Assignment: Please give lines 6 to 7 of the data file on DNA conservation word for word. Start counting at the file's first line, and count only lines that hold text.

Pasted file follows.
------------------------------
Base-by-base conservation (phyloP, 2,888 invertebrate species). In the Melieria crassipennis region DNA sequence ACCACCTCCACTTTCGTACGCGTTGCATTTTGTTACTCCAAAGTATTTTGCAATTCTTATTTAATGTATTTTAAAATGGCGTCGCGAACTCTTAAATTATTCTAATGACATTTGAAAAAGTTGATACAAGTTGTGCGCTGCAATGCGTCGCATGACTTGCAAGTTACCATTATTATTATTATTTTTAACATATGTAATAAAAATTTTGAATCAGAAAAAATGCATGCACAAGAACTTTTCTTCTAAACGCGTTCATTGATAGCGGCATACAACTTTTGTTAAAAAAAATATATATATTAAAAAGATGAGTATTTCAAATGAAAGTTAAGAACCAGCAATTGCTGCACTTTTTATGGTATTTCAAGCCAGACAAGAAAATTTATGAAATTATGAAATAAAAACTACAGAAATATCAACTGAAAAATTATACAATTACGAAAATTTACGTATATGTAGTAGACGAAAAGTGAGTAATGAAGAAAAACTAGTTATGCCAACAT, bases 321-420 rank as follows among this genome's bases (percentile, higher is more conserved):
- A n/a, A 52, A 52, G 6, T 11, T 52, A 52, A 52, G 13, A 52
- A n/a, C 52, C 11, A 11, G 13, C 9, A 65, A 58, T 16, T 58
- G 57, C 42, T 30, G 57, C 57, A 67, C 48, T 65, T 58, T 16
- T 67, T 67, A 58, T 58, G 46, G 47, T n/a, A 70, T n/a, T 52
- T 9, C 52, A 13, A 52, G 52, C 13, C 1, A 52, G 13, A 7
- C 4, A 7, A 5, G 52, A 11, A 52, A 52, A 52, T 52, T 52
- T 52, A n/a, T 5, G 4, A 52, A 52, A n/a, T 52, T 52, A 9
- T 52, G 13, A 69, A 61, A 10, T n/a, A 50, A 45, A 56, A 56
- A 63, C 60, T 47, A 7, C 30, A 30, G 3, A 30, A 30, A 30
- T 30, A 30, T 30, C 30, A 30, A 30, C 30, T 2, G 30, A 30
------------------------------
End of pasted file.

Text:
- T 9, C 52, A 13, A 52, G 52, C 13, C 1, A 52, G 13, A 7
- C 4, A 7, A 5, G 52, A 11, A 52, A 52, A 52, T 52, T 52